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Archive for the ‘searching for an answer to “Why?”’ Category

About one father whose daughter ended her life by overdose on a second attempt, clinical scholars John Jordan and John McIntosh write, “[He condemned] himself for his failure to believe that his daughter could really have wanted to die–her death was simply a brutal violation of everything he thought he knew about [her]” (Grief After Suicide: Understanding the Consequences and Caring for the Survivors. New York: Routledge, 2011, p. 181).

It’s the “brutal violation” element of suicide bereavement that makes it surreal and disorienting. A constant personal theme after my daughter Mary’s suicide was that, despite the fact we were living under the same roof, I had not known her. I had not imagined my daughter capable of taking life-enhancing medication and turning it into poison. Her doing so was incomprehensible then and even now jolts me at odd moments.

One thing everyone seems finally to know about suicide is that there are no real answers for “Why?” No words anyone can offer–including the deceased in their suicide notes–get to the deepest truth of why certain instances of human suffering end in suicide. “A survivor may be able to say, ‘My sister was depressed,’ but he also continues to utter the words, ‘Why did she do it?’ A survivor can say, ‘Dad was angry at the world,’ but she also has to say, ‘I don’t understand.’ A family can say, ‘We were hostile toward each other,’ but it still wants to know ‘Why? What is the whole truth?'” (Christopher Lukas and Henry Seiden, Silent Grief: Living in the Wake of Suicide.Northvale, New Jersey: Jason Aronson Inc., 1997, p. 92)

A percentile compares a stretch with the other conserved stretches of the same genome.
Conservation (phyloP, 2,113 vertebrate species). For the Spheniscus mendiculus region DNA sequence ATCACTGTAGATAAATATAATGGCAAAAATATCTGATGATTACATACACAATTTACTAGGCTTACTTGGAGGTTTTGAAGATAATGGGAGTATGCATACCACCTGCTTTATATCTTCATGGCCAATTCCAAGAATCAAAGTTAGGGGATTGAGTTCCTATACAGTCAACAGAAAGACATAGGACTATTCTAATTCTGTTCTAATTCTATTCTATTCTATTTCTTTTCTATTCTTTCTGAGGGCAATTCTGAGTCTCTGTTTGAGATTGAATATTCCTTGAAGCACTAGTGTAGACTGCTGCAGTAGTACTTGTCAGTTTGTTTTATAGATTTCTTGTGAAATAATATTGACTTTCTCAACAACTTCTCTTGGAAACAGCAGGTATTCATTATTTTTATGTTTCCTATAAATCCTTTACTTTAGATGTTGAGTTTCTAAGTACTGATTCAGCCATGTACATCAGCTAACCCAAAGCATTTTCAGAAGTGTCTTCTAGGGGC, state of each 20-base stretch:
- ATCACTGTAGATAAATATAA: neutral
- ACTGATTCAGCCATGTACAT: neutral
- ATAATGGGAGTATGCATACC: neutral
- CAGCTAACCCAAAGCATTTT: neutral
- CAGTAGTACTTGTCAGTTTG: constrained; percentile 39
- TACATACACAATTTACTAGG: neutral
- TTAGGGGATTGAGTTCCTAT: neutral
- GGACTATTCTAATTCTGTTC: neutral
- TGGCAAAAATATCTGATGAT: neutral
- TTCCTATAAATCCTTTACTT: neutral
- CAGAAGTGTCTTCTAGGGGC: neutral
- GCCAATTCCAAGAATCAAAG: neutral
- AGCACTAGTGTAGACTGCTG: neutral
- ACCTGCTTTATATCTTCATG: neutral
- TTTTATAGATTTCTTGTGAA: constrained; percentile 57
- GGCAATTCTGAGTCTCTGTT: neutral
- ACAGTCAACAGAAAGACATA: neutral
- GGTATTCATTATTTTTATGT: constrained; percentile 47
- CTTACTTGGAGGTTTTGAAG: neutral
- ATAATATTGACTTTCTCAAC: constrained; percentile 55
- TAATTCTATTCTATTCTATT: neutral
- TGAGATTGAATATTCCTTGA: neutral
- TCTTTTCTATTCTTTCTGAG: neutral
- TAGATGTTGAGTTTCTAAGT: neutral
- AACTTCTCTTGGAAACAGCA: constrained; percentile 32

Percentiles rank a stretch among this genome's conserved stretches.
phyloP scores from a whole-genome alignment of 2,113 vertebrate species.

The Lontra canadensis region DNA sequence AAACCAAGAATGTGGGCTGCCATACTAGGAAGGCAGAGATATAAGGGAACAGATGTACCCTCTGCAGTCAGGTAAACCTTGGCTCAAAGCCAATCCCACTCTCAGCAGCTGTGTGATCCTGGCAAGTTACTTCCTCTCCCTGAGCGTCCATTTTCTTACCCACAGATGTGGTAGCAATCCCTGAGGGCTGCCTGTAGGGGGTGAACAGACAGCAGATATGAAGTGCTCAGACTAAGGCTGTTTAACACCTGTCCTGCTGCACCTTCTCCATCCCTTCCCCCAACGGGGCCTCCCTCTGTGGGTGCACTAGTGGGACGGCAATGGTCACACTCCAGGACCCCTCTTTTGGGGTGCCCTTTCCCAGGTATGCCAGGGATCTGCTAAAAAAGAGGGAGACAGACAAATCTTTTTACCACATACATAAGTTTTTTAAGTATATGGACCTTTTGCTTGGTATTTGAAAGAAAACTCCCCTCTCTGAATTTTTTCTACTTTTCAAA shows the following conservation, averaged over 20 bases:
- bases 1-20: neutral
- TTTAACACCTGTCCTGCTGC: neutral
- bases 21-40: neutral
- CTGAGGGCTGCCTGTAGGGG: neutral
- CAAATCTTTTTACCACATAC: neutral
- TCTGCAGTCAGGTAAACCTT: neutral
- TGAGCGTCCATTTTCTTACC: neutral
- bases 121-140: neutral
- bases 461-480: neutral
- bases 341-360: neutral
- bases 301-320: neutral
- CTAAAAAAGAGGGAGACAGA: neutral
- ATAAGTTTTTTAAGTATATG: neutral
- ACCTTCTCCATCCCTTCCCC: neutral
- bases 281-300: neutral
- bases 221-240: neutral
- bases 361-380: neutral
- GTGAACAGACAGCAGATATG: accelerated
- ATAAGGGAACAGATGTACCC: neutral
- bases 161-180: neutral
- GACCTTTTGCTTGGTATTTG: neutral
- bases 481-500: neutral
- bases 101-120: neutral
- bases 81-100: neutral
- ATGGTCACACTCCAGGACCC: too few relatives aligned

Searching for the answer, no matter how elusive, is usually healing. According to Jordan and McIntosh, those bereaved by suicide tend to construct a “coherent narrative that helps [them] make at least partial sense of the suicide [which] is a central healing task for most survivors” (p. 182).

Making sense of the senseless–for me laborious and unnerving–was the only way out of the darkness of grief into what seems a kind of new life.

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